The House Armed Services Committee’s recommendation that women be required to register for the draft has provoked reactions from an array of evangelicals, including Southwestern Baptist Theological Seminary first lady Dorothy Patterson and Southern Baptist Theological Seminary President R. Albert Mohler Jr.
Though mandatory female registration for the Selective Service is still a long way from becoming law, the House committee’s 32-30 approval of the idea April 27 led Patterson to note military service for wives and mothers “has never been the norm.”
Women generally should not participate in “military maneuvers … not because a woman does not have the giftedness and intellectual prowess to do the job, but because her assignment in managing the home and helping her husband and nurturing her children is not only one of great magnitude but also one of overwhelming importance to the nation,” said Patterson, professor of theology in women’s studies at Southwestern.
Photo from archive.defense.gov by Sgt. Jeremy J. Fowler
“Contemporary efforts to eradicate the differences between the sexes and reverse divinely designed roles are causing havoc with the responsibilities women have to family and home,” Patterson said. “Women have been persuaded that they are needed more everywhere but in their own homes.”
Ironically, the proposal to include women in any future draft was offered by a congressman who opposes the idea, Rep. Duncan Hunter.
A California Republican and former Marine who served combat tours in Iraq and Afghanistan, Hunter proposed the measure “to prompt discussion about how the Pentagon’s decision in December to rescind gender restrictions on military service failed to consider whether the exclusion on drafting women also should be lifted,” The Associated Press reported.
Five Republicans joined Democrats in supporting Hunter’s proposal, which was attached as an amendment to the annual defense reauthorization bill. To become law, the amendment would have to gain approval from the full House and the Senate.
Patterson noted that some have appealed to the Old Testament judge Deborah to justify women in combat. But she rejected that argument as “twisting the scriptures.”
“Deborah has been called a warrior by some in the modern arena, but she described herself as ‘a mother in Israel,’ whether a descriptor of her national role or a reference to her own children,” Patterson said. “She also identified herself as ‘the wife of Lapidoth.’ She did deliver God’s words to Barak, the army commander, but she did not participate in the military operation or conduct the campaign. Without doubt she played a vital role in the deliverance of Israel from the Canaanites, but she did so within God-given boundaries.”
Mohler said the committee vote to approve female conscription illustrates the rapid pace of secularization in America.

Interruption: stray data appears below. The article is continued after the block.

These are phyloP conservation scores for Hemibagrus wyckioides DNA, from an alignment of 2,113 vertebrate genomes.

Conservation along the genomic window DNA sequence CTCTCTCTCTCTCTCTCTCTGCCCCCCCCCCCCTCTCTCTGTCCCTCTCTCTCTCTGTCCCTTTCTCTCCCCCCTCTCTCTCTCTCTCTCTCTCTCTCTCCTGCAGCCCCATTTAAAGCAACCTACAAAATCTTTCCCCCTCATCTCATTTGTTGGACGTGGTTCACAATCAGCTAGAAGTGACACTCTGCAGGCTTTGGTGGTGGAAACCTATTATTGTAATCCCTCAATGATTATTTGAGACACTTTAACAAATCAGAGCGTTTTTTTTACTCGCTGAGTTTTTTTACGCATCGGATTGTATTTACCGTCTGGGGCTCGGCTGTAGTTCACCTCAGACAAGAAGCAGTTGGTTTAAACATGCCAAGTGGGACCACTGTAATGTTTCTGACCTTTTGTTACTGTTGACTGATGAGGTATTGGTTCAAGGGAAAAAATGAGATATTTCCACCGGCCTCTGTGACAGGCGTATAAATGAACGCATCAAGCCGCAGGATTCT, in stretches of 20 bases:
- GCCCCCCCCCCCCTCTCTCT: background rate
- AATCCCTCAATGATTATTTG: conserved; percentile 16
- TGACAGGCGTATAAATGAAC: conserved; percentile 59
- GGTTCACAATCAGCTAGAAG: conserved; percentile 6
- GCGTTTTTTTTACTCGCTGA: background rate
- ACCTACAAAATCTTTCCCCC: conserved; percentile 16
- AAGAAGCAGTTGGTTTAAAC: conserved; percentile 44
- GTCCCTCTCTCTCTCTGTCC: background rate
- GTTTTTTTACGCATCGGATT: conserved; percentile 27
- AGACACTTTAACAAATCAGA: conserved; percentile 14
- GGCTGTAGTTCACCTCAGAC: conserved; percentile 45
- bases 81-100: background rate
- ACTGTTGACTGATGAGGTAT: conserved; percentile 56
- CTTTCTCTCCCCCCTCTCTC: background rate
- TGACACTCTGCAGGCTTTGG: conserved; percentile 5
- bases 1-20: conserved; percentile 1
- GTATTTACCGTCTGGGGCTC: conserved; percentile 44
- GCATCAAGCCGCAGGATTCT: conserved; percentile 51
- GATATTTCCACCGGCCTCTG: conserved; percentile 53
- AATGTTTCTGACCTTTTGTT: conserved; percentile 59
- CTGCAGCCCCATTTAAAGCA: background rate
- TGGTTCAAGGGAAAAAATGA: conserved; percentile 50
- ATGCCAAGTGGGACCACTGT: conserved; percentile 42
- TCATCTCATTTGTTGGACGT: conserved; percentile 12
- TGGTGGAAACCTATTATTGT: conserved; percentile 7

“We are now in a secular society that seems to have lost not only its sanity, but also to have lost any ability to make a moral argument against women serving in combat,” Mohler said May 2 on his daily podcast The Briefing.
“Successive generations of feminist ideology and political correctness have rendered even Republicans in the U.S. House of Representatives, at least some of them in this case, … from recognizing or making or having the courage to stand by an argument that in some sense men and women are different, and that in any sense it is morally wrong to put women in combat positions,” Mohler said.
In just “a matter of weeks and months,” Mohler said, fighting on the front lines of a war has gone from being considered a prohibited activity for women, to a right for women, and now potentially a duty for all women.
Kathy Steele, professor of psychology and counseling at New Orleans Baptist Theological Seminary, said the issue of women in combat requires nuanced analysis. Because women possess a broad array of personality traits, it would be inappropriate to impose a blanket requirement that all of them serve in combat, she said.
“In our culture we sometimes think being feminine or masculine is an either-or, but actually the traits our culture assigns to masculinity or femininity have levels of intensity or variety,” Steele said in written comments. “In the same way God has given us unique physical traits, and personality traits, so we also have variation in the specific traits our culture assigns to gender.”
For example, Steele said, some in American culture may expect men to be more logical than women and women to be more nurturing than men. But women can be logical and men nurturing.
“God loves diversity and variety, and it is important that we recognize the richness of His diversity in how He has made each one us. While I would not feel comfortable myself in a combat role, there may be women who do,” Steele said.
In 1998, the Southern Baptist Convention adopted a resolution that “warn[ed] against and oppose[d] the training and assigning of females to military combat service.” For the full text of the resolution, visit sbc.net/resolutions/1089/resolution-on-women-in-combat.
(EDITOR’S NOTE – David Roach is chief national correspondent for Baptist Press, the Southern Baptist Convention’s news service.)